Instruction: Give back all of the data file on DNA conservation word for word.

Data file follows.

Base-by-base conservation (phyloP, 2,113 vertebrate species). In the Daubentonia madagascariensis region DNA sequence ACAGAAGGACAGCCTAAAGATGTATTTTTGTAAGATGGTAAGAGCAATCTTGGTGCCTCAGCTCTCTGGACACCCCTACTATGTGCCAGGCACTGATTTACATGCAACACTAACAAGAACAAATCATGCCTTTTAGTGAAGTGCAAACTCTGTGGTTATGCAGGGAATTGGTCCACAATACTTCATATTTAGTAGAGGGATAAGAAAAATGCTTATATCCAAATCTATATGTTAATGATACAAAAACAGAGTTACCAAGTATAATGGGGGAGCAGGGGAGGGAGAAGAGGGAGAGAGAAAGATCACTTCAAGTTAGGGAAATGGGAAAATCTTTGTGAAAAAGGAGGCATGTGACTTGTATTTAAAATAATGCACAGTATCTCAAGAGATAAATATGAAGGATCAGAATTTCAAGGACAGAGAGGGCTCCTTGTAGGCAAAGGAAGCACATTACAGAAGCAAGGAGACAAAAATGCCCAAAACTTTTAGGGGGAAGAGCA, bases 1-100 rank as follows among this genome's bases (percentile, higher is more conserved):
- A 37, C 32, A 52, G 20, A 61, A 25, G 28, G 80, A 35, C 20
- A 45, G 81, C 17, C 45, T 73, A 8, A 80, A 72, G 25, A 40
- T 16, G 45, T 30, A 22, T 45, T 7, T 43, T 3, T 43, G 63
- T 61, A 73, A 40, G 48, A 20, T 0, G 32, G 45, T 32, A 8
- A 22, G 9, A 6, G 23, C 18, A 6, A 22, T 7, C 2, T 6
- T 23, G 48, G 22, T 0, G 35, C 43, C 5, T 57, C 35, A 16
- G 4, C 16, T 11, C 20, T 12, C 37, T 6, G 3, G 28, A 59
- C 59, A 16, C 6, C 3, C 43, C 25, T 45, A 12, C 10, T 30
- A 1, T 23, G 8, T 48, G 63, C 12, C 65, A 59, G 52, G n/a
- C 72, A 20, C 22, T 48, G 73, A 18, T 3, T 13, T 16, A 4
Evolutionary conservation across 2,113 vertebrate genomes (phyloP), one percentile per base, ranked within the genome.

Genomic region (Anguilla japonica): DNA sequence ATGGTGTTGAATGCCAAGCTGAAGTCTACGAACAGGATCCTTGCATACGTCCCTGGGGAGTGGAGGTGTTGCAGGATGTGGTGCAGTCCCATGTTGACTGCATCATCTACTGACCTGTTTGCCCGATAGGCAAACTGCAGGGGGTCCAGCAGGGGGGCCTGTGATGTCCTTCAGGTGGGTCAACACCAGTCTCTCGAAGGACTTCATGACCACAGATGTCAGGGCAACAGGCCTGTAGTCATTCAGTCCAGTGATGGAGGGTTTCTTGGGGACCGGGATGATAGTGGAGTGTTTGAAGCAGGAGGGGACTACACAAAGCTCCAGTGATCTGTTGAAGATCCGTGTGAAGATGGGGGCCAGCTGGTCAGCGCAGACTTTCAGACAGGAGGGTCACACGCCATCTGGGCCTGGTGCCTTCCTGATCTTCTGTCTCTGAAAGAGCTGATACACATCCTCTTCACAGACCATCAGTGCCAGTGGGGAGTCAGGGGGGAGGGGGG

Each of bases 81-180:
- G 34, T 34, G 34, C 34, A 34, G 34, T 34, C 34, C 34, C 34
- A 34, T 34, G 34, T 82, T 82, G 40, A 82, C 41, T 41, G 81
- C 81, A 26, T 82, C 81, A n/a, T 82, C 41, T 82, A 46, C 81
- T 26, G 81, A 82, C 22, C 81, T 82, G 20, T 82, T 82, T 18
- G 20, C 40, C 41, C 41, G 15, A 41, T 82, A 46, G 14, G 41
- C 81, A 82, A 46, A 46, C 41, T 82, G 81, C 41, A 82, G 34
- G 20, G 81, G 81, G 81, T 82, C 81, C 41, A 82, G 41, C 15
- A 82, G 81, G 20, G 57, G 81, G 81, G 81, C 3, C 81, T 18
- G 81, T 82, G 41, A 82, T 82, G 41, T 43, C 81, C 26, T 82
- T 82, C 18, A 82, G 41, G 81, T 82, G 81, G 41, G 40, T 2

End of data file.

Base-by-base conservation (phyloP, 2,113 vertebrate species). In the Daubentonia madagascariensis region DNA sequence ACAGAAGGACAGCCTAAAGATGTATTTTTGTAAGATGGTAAGAGCAATCTTGGTGCCTCAGCTCTCTGGACACCCCTACTATGTGCCAGGCACTGATTTACATGCAACACTAACAAGAACAAATCATGCCTTTTAGTGAAGTGCAAACTCTGTGGTTATGCAGGGAATTGGTCCACAATACTTCATATTTAGTAGAGGGATAAGAAAAATGCTTATATCCAAATCTATATGTTAATGATACAAAAACAGAGTTACCAAGTATAATGGGGGAGCAGGGGAGGGAGAAGAGGGAGAGAGAAAGATCACTTCAAGTTAGGGAAATGGGAAAATCTTTGTGAAAAAGGAGGCATGTGACTTGTATTTAAAATAATGCACAGTATCTCAAGAGATAAATATGAAGGATCAGAATTTCAAGGACAGAGAGGGCTCCTTGTAGGCAAAGGAAGCACATTACAGAAGCAAGGAGACAAAAATGCCCAAAACTTTTAGGGGGAAGAGCA, bases 1-100 rank as follows among this genome's bases (percentile, higher is more conserved):
- A 37, C 32, A 52, G 20, A 61, A 25, G 28, G 80, A 35, C 20
- A 45, G 81, C 17, C 45, T 73, A 8, A 80, A 72, G 25, A 40
- T 16, G 45, T 30, A 22, T 45, T 7, T 43, T 3, T 43, G 63
- T 61, A 73, A 40, G 48, A 20, T 0, G 32, G 45, T 32, A 8
- A 22, G 9, A 6, G 23, C 18, A 6, A 22, T 7, C 2, T 6
- T 23, G 48, G 22, T 0, G 35, C 43, C 5, T 57, C 35, A 16
- G 4, C 16, T 11, C 20, T 12, C 37, T 6, G 3, G 28, A 59
- C 59, A 16, C 6, C 3, C 43, C 25, T 45, A 12, C 10, T 30
- A 1, T 23, G 8, T 48, G 63, C 12, C 65, A 59, G 52, G n/a
- C 72, A 20, C 22, T 48, G 73, A 18, T 3, T 13, T 16, A 4
Evolutionary conservation across 2,113 vertebrate genomes (phyloP), one percentile per base, ranked within the genome.

Genomic region (Anguilla japonica): DNA sequence ATGGTGTTGAATGCCAAGCTGAAGTCTACGAACAGGATCCTTGCATACGTCCCTGGGGAGTGGAGGTGTTGCAGGATGTGGTGCAGTCCCATGTTGACTGCATCATCTACTGACCTGTTTGCCCGATAGGCAAACTGCAGGGGGTCCAGCAGGGGGGCCTGTGATGTCCTTCAGGTGGGTCAACACCAGTCTCTCGAAGGACTTCATGACCACAGATGTCAGGGCAACAGGCCTGTAGTCATTCAGTCCAGTGATGGAGGGTTTCTTGGGGACCGGGATGATAGTGGAGTGTTTGAAGCAGGAGGGGACTACACAAAGCTCCAGTGATCTGTTGAAGATCCGTGTGAAGATGGGGGCCAGCTGGTCAGCGCAGACTTTCAGACAGGAGGGTCACACGCCATCTGGGCCTGGTGCCTTCCTGATCTTCTGTCTCTGAAAGAGCTGATACACATCCTCTTCACAGACCATCAGTGCCAGTGGGGAGTCAGGGGGGAGGGGGG

Each of bases 81-180:
- G 34, T 34, G 34, C 34, A 34, G 34, T 34, C 34, C 34, C 34
- A 34, T 34, G 34, T 82, T 82, G 40, A 82, C 41, T 41, G 81
- C 81, A 26, T 82, C 81, A n/a, T 82, C 41, T 82, A 46, C 81
- T 26, G 81, A 82, C 22, C 81, T 82, G 20, T 82, T 82, T 18
- G 20, C 40, C 41, C 41, G 15, A 41, T 82, A 46, G 14, G 41
- C 81, A 82, A 46, A 46, C 41, T 82, G 81, C 41, A 82, G 34
- G 20, G 81, G 81, G 81, T 82, C 81, C 41, A 82, G 41, C 15
- A 82, G 81, G 20, G 57, G 81, G 81, G 81, C 3, C 81, T 18
- G 81, T 82, G 41, A 82, T 82, G 41, T 43, C 81, C 26, T 82
- T 82, C 18, A 82, G 41, G 81, T 82, G 81, G 41, G 40, T 2